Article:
It seems that over the last month or so, IBM has fairly completely redone the Watson pages on their website. Some are the same, and a few URLs remain unchanged, but I’m afraid you could become confused if you’re trying to use the TechTips from earlier this year as a guide.
Oh, and two of the products that I discussed before have disappeared. You can still get to them using the links I gave in previous tips, but there is no way to get to them from the Watson home page. As a result, I believe that what we are seeing here is a general renaming of the products that are available from Watson.
Do you remember what Watson products are? They are pre-packaged solutions that are available via the cloud on a subscription basis, generally by user and month. They are customizable, but like I said, they come prepackaged, so you don’t need to know anything about Watson to use them.
When you are on the new Watson home page, you can get to the Products page in one of two ways. The first is by clicking on Products and Services on the second line of the home page. The second is by rolling your eyes about halfway down on the left side of the screen to See Watson Products, which is underlined. Both links take you to the same place.
What we see are four basic products: Discovery, Conversation, Virtual Agent, and Knowledge Studio. Virtual Agent and Knowledge Studio we have already discussed in previous tips, but what about Discovery and Conversation?
It allows you to search unstructured text, normalize and enrich it, and then analyze the resultant information. Or you can use a query language to tap into a pre-enriched source, Discovery News, that is updated with over 300,000 new items daily.
The thing that caught my attention right off the bat is the price (although there is a free 30-day trial). It starts at around a grand a month per user per environment, but there are several plans that are more expensive if that’s what you’re looking for. But it’s not the cost; it’s the benefit you get from it. Depending on your business, it may be a steal. Although that doesn’t sound right coming from IBM.
The second thing is that this one product does it all, retrieval-wise; it takes structured or unstructured data (eliminating the need for your folks to go through and process data to be structured), retrieves the types of things you are looking for, and then does the analysis on that data.
Conversation allows you to quickly build a chatbot and deploy it not just to a single environment but over a messaging platform and even in a physical robot to create “natural conversations.” What I would like to know is whether we could place this technology in the brains of human beings because I have lots of conversations every day that I would never consider “natural.” And if those could be straightened out, it would greatly improve my life. I directed the question to IBM and haven’t heard back yet, although someone from the CIA did try to call me yesterday.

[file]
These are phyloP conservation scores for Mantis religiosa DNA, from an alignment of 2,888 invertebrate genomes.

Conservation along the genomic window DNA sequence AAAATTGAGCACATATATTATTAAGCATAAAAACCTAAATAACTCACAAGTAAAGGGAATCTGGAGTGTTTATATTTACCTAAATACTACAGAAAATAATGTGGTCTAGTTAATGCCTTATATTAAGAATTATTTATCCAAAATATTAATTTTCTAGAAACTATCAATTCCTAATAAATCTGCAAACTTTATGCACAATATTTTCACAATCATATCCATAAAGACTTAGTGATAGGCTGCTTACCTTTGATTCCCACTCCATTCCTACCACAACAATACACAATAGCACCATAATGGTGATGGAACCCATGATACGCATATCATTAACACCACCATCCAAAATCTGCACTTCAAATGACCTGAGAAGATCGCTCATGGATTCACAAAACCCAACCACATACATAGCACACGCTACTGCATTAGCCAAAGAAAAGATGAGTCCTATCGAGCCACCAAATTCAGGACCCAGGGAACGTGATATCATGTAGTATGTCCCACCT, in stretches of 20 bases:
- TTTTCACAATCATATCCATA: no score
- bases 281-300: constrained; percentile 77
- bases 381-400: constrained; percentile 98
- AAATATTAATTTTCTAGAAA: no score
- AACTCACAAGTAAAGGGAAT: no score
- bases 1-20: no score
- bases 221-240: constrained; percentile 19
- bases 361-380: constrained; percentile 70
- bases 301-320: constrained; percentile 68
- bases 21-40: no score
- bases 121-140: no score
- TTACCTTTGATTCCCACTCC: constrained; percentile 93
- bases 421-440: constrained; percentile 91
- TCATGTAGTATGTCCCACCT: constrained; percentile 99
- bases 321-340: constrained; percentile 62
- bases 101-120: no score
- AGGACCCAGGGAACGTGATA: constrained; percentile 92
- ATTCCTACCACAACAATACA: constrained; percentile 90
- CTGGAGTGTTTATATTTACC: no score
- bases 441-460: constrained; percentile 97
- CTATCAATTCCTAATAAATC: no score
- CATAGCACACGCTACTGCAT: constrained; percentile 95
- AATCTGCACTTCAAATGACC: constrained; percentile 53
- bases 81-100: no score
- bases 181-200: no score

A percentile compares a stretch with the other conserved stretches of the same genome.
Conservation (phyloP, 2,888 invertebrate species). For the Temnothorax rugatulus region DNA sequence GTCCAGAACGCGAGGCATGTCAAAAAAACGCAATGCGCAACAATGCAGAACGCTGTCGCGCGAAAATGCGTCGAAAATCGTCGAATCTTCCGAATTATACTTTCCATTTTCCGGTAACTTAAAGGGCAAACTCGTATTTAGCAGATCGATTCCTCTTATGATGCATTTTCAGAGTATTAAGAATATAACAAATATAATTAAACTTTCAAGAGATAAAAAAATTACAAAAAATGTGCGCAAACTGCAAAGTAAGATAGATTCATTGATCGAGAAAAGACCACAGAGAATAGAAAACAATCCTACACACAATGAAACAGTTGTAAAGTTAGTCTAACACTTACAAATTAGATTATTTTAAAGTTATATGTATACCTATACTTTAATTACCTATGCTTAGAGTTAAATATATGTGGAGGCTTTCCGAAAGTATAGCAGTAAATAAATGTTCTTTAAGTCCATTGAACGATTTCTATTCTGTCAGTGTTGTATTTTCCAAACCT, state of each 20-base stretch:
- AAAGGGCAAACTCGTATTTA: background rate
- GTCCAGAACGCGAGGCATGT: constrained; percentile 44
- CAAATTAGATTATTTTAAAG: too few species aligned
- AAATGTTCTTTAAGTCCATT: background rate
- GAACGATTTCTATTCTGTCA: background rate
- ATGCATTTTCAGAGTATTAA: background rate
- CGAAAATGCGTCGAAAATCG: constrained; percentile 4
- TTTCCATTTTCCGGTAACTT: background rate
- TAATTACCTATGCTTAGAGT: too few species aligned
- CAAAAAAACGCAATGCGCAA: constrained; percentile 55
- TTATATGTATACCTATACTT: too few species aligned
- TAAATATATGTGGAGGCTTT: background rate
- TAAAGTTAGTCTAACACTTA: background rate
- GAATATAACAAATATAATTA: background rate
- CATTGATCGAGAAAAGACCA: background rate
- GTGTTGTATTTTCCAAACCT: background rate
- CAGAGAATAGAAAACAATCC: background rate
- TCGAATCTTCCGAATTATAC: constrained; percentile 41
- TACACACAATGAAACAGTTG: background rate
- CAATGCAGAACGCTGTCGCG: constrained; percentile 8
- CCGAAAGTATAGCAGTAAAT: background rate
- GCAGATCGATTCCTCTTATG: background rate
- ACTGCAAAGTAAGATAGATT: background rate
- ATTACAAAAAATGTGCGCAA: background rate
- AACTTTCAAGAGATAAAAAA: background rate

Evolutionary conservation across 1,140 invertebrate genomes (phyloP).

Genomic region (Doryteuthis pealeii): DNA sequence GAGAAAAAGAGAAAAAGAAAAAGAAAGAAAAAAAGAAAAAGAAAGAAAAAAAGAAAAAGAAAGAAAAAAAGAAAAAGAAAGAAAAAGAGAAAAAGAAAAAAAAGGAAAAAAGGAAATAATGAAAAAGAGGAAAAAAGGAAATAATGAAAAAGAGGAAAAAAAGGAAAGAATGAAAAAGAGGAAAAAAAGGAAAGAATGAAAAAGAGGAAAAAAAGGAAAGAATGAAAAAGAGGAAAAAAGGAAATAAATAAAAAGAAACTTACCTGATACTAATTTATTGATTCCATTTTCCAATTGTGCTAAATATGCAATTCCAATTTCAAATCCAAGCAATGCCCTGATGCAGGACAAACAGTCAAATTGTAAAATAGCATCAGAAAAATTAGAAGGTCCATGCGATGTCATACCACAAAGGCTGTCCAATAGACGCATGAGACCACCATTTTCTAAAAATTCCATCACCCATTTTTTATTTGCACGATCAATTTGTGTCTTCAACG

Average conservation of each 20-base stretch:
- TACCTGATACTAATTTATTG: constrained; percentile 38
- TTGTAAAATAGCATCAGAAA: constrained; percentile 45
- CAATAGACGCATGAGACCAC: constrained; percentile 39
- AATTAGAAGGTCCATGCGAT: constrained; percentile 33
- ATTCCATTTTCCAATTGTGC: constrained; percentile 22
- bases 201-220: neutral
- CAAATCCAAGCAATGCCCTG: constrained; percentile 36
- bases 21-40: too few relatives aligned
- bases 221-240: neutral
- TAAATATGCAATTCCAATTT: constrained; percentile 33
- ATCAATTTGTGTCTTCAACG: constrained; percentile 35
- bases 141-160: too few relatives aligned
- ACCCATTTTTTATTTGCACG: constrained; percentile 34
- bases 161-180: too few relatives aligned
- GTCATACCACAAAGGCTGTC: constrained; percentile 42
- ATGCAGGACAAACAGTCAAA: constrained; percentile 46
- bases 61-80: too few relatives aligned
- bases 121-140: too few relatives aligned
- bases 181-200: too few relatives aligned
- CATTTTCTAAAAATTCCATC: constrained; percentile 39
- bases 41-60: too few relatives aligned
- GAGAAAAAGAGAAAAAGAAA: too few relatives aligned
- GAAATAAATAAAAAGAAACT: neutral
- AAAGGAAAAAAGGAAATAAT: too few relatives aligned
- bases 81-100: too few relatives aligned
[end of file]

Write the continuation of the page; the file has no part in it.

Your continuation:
The Conversation product includes a visual Dialog Builder, so there are no coding skills involved. You just have to know some words. The link for this product takes you to a detail page. I tried out the demo, which is set up for use in a car. It started by asking me what I would like, and I replied, “To go fast.” Very patiently and politely, it explained to me that it was designed to turn things on and off and to provide information. So we searched out a gas station very quickly and then turned the radio on. The bot volunteered that it liked jazz best, and I replied, “I like jazz, too, but how about rock?” I was somewhat surprised when it replied, “Great choice. Playing rock for you.” By itself, it appears Conversation is text- oriented versus voice-oriented, but that may change in time.
And the Differences Are?
You might wonder what the differences are between Conversation and Virtual Agent. Or between Discovery and Knowledge Studio. This is not made clear in the information IBM has online, but over the next couple of months, I will dig into it and try to get a clearer answer than “I am not sure.” But for the moment, these are the rebranded products. Each is available on a subscription basis and requires no coding on your part to get them to work (although there will undoubtedly be some configuration and setup time involved, and you will need to build an environment in which these products can function).
Coming Up Next…
You might notice that there’s one more item listed on the Products page, and that’s the APIs, the other side of IBM’s Watson product offering. We will start to dig into these in the next tip.